A natural experiment is a type of observational study in which treatment assignment, though not randomized by the investigator, is plausibly close to random. A process that assigns treatments in a highly nonrandom, inequitable manner may, in rare and brief moments, assign aspects of treatments at random or nearly so. Isolating those moments and aspects may extract a natural experiment from a setting in which treatment assignment is otherwise quite biased, far from random. Isolation is a tool that focuses on those rare, brief instances, extracting a small natural experiment from otherwise useless data. We discuss the theory behind isolation and illustrate its use in a reanalysis of a well-known study of the effects of fertility on workforce participation. Whether a woman becomes pregnant at a certain moment in her life and whether she brings that pregnancy to term may reflect her aspirations for family, education and career, the degree of control she exerts over her fertility, and the quality of her relationship with the father; moreover, these aspirations and relationships are unlikely to be recorded with precision in surveys and censuses, and they may confound studies of workforce participation. However, given that a women is pregnant and will bring the pregnancy to term, whether she will have twins or a single child is, to a large extent, simply luck. Given that a woman is pregnant at a certain moment, the differential comparison of two types of pregnancies on workforce participation, twins or a single child, may be close to randomized, not biased by unmeasured aspirations. In this comparison, we find in our case study that mothers of twins had more children but only slightly reduced workforce participation, approximately 5% less time at work for an additional child.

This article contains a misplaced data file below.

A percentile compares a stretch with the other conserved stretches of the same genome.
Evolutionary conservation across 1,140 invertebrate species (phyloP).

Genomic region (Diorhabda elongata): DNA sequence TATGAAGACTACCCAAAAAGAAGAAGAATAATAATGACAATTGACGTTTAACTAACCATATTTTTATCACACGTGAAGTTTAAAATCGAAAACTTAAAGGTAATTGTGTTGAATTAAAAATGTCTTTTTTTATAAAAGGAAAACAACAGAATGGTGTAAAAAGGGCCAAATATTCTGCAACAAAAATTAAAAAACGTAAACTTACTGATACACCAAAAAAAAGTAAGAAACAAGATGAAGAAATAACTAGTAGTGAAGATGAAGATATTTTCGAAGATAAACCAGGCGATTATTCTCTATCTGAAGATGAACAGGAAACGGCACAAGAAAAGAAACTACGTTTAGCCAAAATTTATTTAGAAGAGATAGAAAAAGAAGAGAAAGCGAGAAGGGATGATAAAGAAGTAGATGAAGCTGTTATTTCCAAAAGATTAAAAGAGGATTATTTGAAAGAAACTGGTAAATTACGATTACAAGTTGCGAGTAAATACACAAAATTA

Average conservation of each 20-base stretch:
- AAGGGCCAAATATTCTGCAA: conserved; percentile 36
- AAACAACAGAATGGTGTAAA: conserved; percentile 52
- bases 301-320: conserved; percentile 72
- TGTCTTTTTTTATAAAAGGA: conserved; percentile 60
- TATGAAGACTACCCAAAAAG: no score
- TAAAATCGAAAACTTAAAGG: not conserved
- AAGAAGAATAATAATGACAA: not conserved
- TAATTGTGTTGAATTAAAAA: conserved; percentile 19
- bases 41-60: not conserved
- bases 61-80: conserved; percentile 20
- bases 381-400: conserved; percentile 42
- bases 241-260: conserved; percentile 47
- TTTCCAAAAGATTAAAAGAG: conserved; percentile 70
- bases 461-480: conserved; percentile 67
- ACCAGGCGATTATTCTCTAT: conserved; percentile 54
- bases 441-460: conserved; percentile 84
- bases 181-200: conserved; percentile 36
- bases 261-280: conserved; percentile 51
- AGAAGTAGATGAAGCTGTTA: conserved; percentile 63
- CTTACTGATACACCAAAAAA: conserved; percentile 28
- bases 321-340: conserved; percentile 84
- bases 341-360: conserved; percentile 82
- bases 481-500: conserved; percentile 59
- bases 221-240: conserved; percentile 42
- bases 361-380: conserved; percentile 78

"Isolation in the construction of natural experiments." Ann. Appl. Stat. 8 (4) 2096 - 2121, December 2014. https://doi.org/10.1214/14-AOAS770